Author and speaker Naomi Reed had a unique childhood. Growing up in Sydney on a quarter-acre block, she had one brother, one dog, two cats, four hens, nine ducks and even a turtle! Her life changed when in high school she went to a Christian group with a friend and heard about the Lord Jesus for the first time. The message of the gospel has impacted her ever since.
Naomi recently joined Matt Prater on History Makers, to share how God is using her incredible journey of self-discovery as a platform for impacting the world through meaningful storytelling.
It was also in high school that Naomi met her future husband Darren and they studied physiotherapy together before embarking on their inspiring journey overseas in 1993. They served in Nepal with the International Nepal Fellowship, an experience that forged an unbreakable bond between them.
Committed To Serve
‘We heard of the great need for physiotherapists overseas, particularly in Nepal,’ says Naomi. ‘There were only two Nepali physiotherapists for the entire country of 20 million people. We just felt convicted to go to Nepal and serve in whatever way we could, so that’s what we did for the next three years.’
When Naomi and Darren joined the International Fellowship, a Christian medical mission, it was an amazing opportunity for them both. Naomi was stationed at the Leprosy Hospital while Darren worked in the regional hospital nearby. Their time there was spent both training local physios as well as learning from them.
The local church was quite small but passionate and Naomi and Darren developed a deep bond with their brothers and sisters despite the language barrier. They were blessed to witness hours of singing and sermons, all in Nepali, a language that eventually became more familiar to them over time.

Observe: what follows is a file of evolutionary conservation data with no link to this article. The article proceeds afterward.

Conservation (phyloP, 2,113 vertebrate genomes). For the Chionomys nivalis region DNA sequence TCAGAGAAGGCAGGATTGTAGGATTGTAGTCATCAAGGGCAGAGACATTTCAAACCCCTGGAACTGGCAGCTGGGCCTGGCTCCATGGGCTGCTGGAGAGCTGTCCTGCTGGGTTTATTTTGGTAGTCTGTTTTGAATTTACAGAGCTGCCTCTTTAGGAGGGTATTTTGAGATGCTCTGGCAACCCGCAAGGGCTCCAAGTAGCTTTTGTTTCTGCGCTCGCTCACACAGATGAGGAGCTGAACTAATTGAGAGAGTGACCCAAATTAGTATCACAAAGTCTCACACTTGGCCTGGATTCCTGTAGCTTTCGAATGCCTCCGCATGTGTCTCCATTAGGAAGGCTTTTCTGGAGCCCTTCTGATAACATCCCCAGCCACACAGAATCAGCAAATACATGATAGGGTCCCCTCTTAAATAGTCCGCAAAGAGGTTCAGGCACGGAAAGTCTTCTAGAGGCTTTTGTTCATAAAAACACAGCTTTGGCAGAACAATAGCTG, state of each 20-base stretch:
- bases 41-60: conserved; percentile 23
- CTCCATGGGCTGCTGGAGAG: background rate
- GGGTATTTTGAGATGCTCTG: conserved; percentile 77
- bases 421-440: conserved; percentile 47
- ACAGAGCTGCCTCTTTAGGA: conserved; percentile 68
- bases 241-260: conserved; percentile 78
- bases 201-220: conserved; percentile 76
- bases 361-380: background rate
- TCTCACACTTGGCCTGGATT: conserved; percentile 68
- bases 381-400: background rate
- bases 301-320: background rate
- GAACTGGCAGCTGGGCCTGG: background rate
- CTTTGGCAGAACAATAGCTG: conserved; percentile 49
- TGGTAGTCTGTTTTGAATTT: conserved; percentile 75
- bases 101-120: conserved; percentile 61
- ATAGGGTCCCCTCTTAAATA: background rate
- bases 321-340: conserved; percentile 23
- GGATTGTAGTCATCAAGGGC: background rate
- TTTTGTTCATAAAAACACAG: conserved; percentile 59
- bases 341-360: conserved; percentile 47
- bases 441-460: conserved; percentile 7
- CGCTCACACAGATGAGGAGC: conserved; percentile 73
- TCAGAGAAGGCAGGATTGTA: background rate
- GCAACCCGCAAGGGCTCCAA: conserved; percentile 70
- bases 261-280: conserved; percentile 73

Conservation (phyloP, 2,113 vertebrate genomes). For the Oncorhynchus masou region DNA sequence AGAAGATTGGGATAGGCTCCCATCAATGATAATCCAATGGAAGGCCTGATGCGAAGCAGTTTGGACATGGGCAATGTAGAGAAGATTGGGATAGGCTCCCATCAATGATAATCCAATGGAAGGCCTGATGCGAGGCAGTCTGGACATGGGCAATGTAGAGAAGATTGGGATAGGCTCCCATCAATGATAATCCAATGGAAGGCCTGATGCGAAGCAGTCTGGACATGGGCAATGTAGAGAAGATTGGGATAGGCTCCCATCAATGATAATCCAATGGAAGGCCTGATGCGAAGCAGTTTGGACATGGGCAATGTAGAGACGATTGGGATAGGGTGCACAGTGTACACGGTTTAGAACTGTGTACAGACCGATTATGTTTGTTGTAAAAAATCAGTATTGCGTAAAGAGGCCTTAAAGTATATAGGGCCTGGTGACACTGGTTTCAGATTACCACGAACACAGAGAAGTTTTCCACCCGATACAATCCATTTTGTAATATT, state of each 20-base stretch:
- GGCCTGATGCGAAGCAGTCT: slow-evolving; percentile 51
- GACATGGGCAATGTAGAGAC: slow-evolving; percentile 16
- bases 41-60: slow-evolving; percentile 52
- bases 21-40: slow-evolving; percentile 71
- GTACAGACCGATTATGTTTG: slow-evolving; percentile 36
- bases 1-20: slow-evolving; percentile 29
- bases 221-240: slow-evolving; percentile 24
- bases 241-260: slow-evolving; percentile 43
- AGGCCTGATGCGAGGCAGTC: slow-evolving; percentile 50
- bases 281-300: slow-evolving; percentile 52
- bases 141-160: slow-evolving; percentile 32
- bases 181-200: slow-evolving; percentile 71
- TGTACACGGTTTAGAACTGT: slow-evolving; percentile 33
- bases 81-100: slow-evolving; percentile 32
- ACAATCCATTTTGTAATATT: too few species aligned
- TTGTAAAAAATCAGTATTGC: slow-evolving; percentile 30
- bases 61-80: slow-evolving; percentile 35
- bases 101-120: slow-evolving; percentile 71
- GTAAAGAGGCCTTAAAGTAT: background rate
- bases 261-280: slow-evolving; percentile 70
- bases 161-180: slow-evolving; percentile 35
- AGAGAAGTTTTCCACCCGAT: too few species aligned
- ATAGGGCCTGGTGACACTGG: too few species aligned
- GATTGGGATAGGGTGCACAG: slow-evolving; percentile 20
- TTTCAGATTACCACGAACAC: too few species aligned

Six of the next 13 years for Naomi and Darren were spent in Nepal. During their third monsoon, their first son was born. By 2003, Darren was training Nepali physiotherapists at Dhulikhel Medical Institute and Naomi was home-schooling their three sons on a Himalayan ridge.
Finding Her Voice
‘We spent three years there in the nineties before returning for another three-year stint,’ says Naomi. ‘We’ve been home in Australia for 15 years now, but we keep going back every year or two to do some training. The relationships have gone on over a period of nearly 30 years, and it’s been such a privilege.’
Naomi has also authored several books, though she says it wasn’t something she set out to do. As her family was nearing the end of their time in Nepal, civil war was raging and many of their Nepali friends were struggling. Writing became a way for Naomi to process what she was going through.
‘I was home-schooling my boys through civil war and through monsoon season as well,’ says Naomi. ‘The monsoon went from June to September, and it rained solidly for 120 days. I was really hemmed in by rain, war and home school.’
Writing helped Naomi reflect on the seasons of life, and what God was doing. She learned to trust Him on a deeper level, even when she didn’t understand. ‘As a thinker, it got the words out of my head and onto a page,’ she says. ‘I find the process very helpful, particularly in terms of my prayer life and my journey with God.’
After returning home to Australia, Naomi began writing other people’s stories as well. ‘That’s what I love to do,’ she says. ‘To help other people find their voice and to share their stories.’
Listen to Naomi’s full interview on History Makers below.